Seven years after Nepal replaced its unitary government with a three-tier federal system, its civil service is stuck in limbo. The fractious national government has been unable to agree on new federal civil service legislation called for in the 2015 constitution, and in this vacuum civil service reform has been stalled by contestation among competing interest groups. If the current impasse persists, federal governance reforms and service delivery are sure to suffer.
The Constitution of Nepal, Article 285, mandates that federal, provincial, and local governments have their own civil services and that governments at each level enact their own civil service laws. There is some ambiguity here, and the prospect that these laws could vary from jurisdiction to jurisdiction has made national leadership essential. The national parliament introduced the Federal Civil Service Bill in early 2019 but withdrew it in the face of opposition in late 2021. A revised bill is in the works, but it has been thwarted by a lack of consensus among the various stakeholders—subnational governments, political parties, civil service officials, and civil service trade unions.
As an interim arrangement, the national government enacted the 2019 Employee Adjustment Act, under which 97,128 existing civil service positions were reassigned (“adjusted”) to the new federal, provincial, and local civil services. In the absence of a national framework and subsidiary subnational laws, however, the functions and operating procedures of these adjusted staff have been unclear, and about 35 percent of the new positions in provincial and local civil services remain unfilled. The federal government is currently preoccupied with plans for national and provincial elections in November. This will surely delay the consensus-building process even further and prolong the civil service impasse.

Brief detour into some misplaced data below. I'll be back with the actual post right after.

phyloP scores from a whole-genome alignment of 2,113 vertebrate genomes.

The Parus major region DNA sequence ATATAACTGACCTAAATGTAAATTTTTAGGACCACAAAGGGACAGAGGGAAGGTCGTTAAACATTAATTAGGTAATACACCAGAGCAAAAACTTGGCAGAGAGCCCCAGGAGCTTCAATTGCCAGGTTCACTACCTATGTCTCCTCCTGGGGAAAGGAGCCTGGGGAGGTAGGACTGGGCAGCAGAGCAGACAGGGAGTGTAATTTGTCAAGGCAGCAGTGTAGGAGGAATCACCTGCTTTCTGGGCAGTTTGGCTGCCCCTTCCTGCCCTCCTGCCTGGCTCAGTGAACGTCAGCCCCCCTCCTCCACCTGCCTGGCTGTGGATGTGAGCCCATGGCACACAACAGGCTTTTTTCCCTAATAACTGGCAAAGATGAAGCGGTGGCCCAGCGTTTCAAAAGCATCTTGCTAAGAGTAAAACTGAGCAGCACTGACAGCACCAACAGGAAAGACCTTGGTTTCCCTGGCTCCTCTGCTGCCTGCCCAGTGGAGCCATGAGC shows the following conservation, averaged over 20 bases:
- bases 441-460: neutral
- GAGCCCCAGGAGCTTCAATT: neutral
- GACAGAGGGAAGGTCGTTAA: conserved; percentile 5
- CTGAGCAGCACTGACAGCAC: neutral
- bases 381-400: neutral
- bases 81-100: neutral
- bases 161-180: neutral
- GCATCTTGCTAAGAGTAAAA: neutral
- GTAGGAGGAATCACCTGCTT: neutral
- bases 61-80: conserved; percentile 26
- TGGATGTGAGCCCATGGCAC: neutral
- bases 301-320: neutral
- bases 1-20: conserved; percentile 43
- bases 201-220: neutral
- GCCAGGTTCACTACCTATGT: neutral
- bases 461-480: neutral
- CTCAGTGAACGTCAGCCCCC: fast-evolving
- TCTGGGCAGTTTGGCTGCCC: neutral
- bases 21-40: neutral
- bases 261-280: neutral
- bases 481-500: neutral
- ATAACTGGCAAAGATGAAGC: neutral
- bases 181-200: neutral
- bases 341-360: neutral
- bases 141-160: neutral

So, let’s look at some of the challenges facing the civil service at this crucial juncture.
First, Nepal’s constitution calls for a restructured civil service, but it is ambiguous about the powers and responsibilities to be vested in each level. The legislative framework required for this restructuring has not been enacted, including the mechanisms needed to manage the transition, and this policy vacuum is frustrating government operations at every level. Without federal framework legislation, most provincial and local governments are hesitant to introduce their own, subsidiary civil service laws, due to uncertainty about matters such as intergovernmental transfers, promotions, and deputations. Even in cases where provincial and local governments have enacted legislation, it often hasn’t become operational due to the federal policy gap.
The hoped-for federal legislation would set key parameters for the federal civil service and provide basic standards for similar legislation at the provincial and local levels. This federal legislation is also supposed to establish mechanisms and procedures for horizontal and vertical cooperation among the three tiers of the civil service. In its absence, some provincial and local governments have begun to adopt civil service laws under their own interpretations of the constitutional mandate, leading to overlapping jurisdictions, legal conflicts, and confusion. Multiple complaints have been filed with the Supreme Court challenging the reassignment of civil service positions and the conflicts between federal and provincial laws. A Supreme Court verdict in January sternly ordered the federal government to enact the civil service law and directed the government to consider the legitimate interests of provincial and local governments and civil service trade unions.